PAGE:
I like how you have one character that swaps battleframes rather than a stable of alts, but in practice everything ends up feeling more restrictive than less. If you’re playing Assault, I hope you enjoy your grenade launcher primary, because that’s the same weapon you’ll be using forever. If you swap to Engineer for a change of pace after 12 levels, suddenly you’re going to need to hoof it back to the starting zone and kill level 2 mobs again, assuming you even have low-level weapons to use. Since the story missions aren’t particularly rewarding, the end result is you repairing Thumpers 200 times just to get back to where you were in the first place.
The shooty bits are fun for fans of shooty bits, but… it’s hard to describe, but there’s some essential element missing. “Substance” is the best word I can use to describe it – you feel like you are shooting at ghosts all the time. There is technically collision, mind you, it’s just that the enemies never feel like they belong anywhere or behave particularly rationally. On some of the random missions you will walk into a room that is filled with 30+ enemies and get mowed down without understanding why the room had 30+ dudes in it. Was it intentional? A bug? Was it actually a hidden group quest? I actually survived that cave, but mainly by abusing the poor AI rather than any sort of fancy shooting on my part.
Overall, I don’t anticipate playing Firefall for much longer. The game is F2P and it does seem like you could get a lot of gameplay in legitimately without feeling too much like a 2nd-rate citizen. Hitting level 40 (the cap) supposedly gives you the ability to purchase one of the 10 cash shop classes, although you can technically get them off the AH for in-game currency as well. That said, it’s hard to imagine hitting the cap and playing the same routine missions again and again, this time with a different primary gun.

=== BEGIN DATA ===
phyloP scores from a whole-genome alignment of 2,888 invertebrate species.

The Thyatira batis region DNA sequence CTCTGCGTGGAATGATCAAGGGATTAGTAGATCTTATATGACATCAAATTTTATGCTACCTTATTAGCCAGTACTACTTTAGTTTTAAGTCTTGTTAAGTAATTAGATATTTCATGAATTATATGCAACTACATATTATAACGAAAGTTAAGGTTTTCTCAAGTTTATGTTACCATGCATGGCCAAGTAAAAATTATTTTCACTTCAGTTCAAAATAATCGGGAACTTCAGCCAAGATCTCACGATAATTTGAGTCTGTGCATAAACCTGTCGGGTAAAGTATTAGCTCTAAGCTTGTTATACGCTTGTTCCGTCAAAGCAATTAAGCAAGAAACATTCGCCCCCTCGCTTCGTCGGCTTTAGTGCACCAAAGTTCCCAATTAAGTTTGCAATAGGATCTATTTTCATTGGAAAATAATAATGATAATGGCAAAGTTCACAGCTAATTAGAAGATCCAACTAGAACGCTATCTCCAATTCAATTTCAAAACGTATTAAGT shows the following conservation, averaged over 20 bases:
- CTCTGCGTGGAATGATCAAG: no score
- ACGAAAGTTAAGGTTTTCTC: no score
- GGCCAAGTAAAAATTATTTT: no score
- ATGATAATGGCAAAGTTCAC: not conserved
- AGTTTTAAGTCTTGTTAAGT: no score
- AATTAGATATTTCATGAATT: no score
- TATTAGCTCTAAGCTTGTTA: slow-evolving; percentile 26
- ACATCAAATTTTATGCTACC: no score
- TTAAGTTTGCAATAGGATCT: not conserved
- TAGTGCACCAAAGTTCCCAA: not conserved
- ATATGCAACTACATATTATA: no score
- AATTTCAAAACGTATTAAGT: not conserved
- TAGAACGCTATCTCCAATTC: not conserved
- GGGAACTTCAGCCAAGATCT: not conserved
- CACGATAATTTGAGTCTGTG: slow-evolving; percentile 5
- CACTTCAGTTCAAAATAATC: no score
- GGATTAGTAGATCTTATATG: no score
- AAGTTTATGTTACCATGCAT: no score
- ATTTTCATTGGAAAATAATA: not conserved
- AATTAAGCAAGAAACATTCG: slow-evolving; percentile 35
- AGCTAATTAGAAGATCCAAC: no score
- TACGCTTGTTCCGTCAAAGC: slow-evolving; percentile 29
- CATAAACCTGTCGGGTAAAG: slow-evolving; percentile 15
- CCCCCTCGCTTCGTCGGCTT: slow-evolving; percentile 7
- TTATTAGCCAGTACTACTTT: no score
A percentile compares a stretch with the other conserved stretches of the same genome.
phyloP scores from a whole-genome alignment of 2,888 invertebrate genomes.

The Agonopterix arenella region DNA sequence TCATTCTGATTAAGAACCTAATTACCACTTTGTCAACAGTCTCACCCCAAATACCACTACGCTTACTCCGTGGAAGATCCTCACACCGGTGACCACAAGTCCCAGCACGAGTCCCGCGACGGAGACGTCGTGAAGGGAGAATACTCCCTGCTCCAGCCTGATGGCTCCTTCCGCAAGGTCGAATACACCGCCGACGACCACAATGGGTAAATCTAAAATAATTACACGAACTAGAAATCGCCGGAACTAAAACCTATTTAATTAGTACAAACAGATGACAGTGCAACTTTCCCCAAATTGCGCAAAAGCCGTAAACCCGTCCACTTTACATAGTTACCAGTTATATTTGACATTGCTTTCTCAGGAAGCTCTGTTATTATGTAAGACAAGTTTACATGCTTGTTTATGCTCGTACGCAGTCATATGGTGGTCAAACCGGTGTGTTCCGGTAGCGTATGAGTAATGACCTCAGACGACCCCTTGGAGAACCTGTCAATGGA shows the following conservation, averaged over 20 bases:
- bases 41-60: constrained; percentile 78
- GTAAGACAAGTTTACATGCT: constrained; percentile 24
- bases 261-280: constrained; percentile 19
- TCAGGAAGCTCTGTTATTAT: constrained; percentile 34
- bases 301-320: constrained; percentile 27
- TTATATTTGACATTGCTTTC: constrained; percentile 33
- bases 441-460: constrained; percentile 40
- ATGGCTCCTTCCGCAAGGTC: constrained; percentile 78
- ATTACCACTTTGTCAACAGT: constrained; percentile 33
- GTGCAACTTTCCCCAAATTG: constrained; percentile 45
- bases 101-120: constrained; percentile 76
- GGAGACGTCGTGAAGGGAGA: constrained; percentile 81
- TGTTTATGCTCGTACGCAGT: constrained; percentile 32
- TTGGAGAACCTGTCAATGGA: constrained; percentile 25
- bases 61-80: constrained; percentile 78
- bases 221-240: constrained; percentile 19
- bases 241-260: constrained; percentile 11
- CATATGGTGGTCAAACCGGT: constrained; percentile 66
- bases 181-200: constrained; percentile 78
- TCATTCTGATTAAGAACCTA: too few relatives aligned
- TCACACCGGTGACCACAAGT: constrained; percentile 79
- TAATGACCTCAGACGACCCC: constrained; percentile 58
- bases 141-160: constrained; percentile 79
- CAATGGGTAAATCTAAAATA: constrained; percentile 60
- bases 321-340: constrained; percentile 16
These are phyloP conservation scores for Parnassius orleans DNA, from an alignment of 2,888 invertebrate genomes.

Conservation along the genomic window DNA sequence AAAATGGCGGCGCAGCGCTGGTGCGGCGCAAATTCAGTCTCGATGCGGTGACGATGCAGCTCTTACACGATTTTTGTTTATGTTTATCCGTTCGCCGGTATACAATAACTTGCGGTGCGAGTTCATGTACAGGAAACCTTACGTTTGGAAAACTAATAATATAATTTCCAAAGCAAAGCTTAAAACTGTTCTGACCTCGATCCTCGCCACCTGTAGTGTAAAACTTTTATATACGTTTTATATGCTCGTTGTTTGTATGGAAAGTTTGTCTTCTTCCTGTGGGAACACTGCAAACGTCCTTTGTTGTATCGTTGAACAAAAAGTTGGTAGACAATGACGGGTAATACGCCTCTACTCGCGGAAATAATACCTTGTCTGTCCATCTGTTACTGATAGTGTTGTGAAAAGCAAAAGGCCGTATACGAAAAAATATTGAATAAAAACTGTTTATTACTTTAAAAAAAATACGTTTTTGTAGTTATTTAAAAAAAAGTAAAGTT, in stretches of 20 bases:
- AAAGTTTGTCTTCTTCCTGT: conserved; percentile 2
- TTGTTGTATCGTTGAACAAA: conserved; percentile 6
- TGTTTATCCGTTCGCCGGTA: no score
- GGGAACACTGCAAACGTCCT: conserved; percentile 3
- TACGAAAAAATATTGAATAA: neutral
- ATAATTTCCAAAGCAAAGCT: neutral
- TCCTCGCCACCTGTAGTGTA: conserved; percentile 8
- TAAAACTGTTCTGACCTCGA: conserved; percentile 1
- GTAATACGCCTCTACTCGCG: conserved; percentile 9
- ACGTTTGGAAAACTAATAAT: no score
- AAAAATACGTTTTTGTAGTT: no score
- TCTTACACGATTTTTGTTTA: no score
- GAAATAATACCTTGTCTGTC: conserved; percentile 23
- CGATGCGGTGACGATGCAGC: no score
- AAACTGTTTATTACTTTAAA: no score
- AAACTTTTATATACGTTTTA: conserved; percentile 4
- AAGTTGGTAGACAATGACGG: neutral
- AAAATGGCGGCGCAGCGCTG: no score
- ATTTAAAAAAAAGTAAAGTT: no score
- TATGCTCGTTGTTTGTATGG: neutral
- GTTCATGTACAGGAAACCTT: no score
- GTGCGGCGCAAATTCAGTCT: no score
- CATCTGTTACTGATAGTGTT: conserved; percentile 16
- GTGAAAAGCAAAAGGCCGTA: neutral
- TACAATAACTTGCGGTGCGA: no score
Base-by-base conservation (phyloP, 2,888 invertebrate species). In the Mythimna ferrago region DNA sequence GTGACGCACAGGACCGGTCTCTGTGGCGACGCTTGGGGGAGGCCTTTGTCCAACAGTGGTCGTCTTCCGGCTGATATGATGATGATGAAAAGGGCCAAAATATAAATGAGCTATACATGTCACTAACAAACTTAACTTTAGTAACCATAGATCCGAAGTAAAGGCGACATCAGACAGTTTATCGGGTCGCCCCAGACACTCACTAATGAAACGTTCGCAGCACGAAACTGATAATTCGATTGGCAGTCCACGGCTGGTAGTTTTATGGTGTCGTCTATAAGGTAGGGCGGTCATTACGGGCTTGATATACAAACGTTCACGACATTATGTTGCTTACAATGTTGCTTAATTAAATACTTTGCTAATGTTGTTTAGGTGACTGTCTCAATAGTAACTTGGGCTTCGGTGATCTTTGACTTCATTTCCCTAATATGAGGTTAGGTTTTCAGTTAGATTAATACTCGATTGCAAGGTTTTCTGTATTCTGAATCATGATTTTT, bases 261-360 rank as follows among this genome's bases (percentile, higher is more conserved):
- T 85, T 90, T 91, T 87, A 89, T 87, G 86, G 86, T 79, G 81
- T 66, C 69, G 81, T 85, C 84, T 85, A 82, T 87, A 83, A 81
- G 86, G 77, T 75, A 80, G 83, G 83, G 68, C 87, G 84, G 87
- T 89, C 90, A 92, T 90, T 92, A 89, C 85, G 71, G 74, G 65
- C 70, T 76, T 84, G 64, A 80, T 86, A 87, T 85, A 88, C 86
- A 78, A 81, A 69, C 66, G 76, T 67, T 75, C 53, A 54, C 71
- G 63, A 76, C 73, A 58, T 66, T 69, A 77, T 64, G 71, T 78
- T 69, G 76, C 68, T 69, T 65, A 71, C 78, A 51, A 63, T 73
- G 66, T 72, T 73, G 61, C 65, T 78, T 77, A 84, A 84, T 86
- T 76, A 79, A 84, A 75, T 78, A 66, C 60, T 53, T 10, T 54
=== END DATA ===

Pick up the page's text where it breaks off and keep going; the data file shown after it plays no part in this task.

So… Firefall. Certainly not the worst F2P game I have ever played, but there are better options.
Prior to clicking this Kotaku article about Borderlands: The Pre-Sequel, I had close to zero interest in the game. It’s not that I disliked the franchise or BL2 – I have 115 hours on the latter – I simply got extremely fatigued with the gameplay by the end. Which was just about a full year ago, apparently. Huh.
In any case, watching the 10-minute explanation trailer sort of reminded me why I liked the series to begin with. Maybe TORGUE and Hammerlock were never all that funny to you, and that’s fine. In fact, neither are all that interesting to me on their own as characters. But the writing. It’s not that it’s brilliant or anything, it’s just… utterly unique. What other game can slot in surprisingly tasteful BDSM and Nietzsche jokes into their gameplay videos? And it fit? There are a million other first-person shooters out there, but there is only one Borderlands.
Or two, I guess. And a third on the way. Hmm. I wonder what the intro song will be this time?
P.S. Not paying full price though.
So I have been “in” the Wildstar beta for a while now. My motivation to play it has been pretty low though, for a few reasons. First, the strong NDA meant that really even hinting that I was playing it could revoke not only my own beta pass, but also that of the person who gifted a pass to me. Second, I find myself growing increasingly stubborn when it comes to overcoming (or even learning) game mechanics/designs that I find annoying.
Before I get into that though, let me frame my experiences. On the whole, I fully expect Wildstar to be a great themepark MMO. The art style is bold and gamey, but also fun in a well-made way. Wildstar sort of doubled-down on the whole “floor AoE effects,” but it works on an intuitive level pretty quickly. Games like The Secret World and Guild Wars 2 had the same floor effects thing, but the relative rarity meant it always felt gimmicky rather than integrated. When you’re applying Expose Weakness from Stealth to every enemy in a long column and your other three attacks all have cone targeting however, you get into the positional mindset pretty quickly.